Another application for ICP measurement is the diagnosis and management of glaucoma. Glaucoma is the second leading cause of blindness globally (World Health Organization, 2004. Global data on visual impairment in the year 2002. Bulletin of the World Health Organization, vol. 82, Number 11, November 2004, pp. 811–890; Quigley H.A. Number of people with glaucoma worldwide. British Journal of Ophthalmology. 1996;80(5):93–389. Cassard SD, Quigley HA, Gower EW, Friedman DS, Ramulu PY, Jampel HD. Regional variations and trends in the prevalence of diagnosed glaucoma in the Medicare population. Ophthalmology. 2012 Jul;119(7):1342-51. doi: 10.1016/j.ophtha.2012.01.032. Epub 2012 Apr 4 ).
Raised IOP is a risk factor for developing glaucoma, which is usually defined in terms of high IOP. Nevertheless, there is no definite threshold for intraocular pressure that causes glaucoma. One person may develop nerve damage at a relatively low-pressure, while another person may have high IOP for years and never develop nerve damages (Shields M.B. Normal-tension glaucoma: is it different from primary open-angle glaucoma? Current Opinion in ophthalmology. 2008;19(2):85–88.) Uncontrolled glaucoma progression leads to permanent damage of the optic nerve and visual field loss. These can result in blindness, which is why Glaucoma has been nicknamed “sneak thief of sight.” Damage may only be recognized at later stages of the disease. The same neuropathy can occur, however, even in the absence of elevated IOP. This syndrome has been called Normal Tension Glaucoma (NTG) or Low Tension Glaucoma (LTG).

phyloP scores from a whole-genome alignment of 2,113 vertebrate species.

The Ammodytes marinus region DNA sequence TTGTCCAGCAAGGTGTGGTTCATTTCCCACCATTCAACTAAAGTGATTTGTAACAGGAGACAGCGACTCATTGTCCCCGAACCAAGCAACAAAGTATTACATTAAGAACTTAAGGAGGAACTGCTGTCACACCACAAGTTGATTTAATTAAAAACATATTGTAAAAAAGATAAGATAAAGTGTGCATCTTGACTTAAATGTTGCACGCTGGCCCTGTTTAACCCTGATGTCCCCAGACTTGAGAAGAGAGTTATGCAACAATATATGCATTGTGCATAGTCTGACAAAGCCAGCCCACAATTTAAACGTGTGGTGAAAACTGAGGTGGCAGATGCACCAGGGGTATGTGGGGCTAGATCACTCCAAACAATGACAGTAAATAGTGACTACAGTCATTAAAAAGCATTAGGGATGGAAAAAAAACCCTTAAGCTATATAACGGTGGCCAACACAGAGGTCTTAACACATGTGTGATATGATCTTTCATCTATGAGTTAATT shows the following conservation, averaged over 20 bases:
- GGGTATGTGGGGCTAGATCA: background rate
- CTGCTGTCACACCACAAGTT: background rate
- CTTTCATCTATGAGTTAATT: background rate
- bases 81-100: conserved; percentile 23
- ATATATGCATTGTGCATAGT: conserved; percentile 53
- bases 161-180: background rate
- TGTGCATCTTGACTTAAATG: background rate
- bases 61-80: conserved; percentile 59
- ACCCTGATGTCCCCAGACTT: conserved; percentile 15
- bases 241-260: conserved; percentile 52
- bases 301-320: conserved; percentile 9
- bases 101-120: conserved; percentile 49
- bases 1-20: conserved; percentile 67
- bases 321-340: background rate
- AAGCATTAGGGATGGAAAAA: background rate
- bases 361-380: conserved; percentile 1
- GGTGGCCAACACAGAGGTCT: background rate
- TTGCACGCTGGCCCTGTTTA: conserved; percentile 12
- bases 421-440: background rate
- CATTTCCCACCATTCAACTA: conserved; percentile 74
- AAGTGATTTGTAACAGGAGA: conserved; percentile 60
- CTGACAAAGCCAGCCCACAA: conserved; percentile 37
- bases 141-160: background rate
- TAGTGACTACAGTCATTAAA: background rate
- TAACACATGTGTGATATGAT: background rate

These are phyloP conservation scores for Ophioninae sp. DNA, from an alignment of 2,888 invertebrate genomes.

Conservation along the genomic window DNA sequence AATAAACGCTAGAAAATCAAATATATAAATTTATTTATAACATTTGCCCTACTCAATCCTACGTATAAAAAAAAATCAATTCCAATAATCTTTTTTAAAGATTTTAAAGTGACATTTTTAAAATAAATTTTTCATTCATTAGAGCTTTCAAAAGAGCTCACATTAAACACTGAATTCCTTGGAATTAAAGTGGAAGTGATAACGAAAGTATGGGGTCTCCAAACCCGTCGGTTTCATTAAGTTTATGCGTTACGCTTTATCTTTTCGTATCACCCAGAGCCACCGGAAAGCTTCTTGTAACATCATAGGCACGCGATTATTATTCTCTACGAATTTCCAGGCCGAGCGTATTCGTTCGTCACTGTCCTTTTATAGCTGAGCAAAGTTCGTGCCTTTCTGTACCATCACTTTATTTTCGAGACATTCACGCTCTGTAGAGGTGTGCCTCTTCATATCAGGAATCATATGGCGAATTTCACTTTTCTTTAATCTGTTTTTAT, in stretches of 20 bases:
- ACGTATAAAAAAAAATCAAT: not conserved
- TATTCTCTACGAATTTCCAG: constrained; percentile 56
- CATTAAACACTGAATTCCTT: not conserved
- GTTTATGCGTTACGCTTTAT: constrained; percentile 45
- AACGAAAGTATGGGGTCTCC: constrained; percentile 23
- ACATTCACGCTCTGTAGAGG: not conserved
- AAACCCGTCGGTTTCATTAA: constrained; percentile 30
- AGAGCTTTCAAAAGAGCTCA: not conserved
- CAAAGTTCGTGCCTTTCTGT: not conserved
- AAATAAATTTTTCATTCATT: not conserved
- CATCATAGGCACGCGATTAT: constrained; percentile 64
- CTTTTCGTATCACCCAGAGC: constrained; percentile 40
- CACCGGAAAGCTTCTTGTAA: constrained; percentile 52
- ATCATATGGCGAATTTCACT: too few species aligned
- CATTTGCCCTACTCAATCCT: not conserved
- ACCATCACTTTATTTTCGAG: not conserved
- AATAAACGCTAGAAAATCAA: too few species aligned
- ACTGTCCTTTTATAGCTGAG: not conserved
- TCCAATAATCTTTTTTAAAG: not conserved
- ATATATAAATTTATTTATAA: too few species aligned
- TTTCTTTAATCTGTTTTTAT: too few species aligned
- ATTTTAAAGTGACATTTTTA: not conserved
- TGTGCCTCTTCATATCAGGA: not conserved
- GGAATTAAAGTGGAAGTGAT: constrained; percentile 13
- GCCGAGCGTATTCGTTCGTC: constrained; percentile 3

NTG and LTG have the characteristics and visual-field loss of high tension glaucoma but show consistently normal IOP ( < 22 mm Hg). The number of patients with LTG and NTG may be equal to that of patients with high IOP. It is thought that as many patients may have LTG and NTG as have high tension glaucoma